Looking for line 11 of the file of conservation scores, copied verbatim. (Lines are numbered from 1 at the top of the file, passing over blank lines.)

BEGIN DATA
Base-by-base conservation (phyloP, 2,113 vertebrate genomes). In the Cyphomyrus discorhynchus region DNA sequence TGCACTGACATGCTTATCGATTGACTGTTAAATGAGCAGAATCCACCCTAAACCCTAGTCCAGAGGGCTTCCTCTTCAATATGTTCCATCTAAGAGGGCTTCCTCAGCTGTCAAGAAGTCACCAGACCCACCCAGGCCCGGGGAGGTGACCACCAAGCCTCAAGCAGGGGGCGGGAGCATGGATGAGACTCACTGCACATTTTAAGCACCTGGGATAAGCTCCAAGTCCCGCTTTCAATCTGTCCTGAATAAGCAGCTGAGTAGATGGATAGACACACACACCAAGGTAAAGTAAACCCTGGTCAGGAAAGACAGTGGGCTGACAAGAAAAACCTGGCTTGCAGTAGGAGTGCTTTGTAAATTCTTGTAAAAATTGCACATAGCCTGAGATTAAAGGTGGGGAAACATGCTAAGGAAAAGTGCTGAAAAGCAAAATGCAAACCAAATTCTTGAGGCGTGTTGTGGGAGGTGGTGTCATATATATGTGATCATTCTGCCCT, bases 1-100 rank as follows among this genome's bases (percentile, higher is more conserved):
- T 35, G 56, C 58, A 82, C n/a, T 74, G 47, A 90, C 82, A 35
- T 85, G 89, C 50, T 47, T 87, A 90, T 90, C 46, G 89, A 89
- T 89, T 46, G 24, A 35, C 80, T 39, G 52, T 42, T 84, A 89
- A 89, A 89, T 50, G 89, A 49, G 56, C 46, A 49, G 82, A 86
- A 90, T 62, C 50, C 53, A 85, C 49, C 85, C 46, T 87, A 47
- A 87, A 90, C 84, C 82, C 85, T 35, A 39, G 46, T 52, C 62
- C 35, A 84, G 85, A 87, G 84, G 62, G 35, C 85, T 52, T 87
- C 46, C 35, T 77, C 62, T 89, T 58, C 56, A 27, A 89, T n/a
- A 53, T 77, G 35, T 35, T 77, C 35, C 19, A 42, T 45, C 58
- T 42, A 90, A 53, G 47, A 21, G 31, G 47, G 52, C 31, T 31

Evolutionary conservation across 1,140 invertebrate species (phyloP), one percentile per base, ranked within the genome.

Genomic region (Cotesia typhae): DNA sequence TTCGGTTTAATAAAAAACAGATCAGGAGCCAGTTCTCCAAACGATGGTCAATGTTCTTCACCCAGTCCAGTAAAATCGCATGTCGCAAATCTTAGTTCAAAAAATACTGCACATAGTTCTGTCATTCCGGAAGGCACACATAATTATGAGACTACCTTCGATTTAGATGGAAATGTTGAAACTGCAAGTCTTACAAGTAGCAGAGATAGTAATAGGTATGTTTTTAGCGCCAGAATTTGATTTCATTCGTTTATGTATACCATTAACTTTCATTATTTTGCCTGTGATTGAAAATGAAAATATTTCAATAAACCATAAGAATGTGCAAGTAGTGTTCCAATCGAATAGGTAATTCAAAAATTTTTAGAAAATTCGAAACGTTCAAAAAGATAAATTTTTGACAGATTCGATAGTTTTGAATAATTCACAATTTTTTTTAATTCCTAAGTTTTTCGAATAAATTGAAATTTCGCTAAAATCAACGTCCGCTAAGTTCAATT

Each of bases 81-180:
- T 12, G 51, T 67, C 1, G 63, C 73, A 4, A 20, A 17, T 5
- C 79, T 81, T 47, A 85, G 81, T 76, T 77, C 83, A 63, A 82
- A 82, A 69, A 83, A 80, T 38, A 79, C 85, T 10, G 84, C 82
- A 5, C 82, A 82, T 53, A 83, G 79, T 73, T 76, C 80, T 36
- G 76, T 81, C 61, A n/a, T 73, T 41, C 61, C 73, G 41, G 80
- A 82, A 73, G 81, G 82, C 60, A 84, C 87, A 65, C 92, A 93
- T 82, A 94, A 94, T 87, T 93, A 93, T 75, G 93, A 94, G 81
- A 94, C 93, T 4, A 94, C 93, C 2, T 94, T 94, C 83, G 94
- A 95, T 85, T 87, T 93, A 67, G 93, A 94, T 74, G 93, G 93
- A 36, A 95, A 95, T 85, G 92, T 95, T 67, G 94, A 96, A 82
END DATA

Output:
- T 42, A 90, A 53, G 47, A 21, G 31, G 47, G 52, C 31, T 31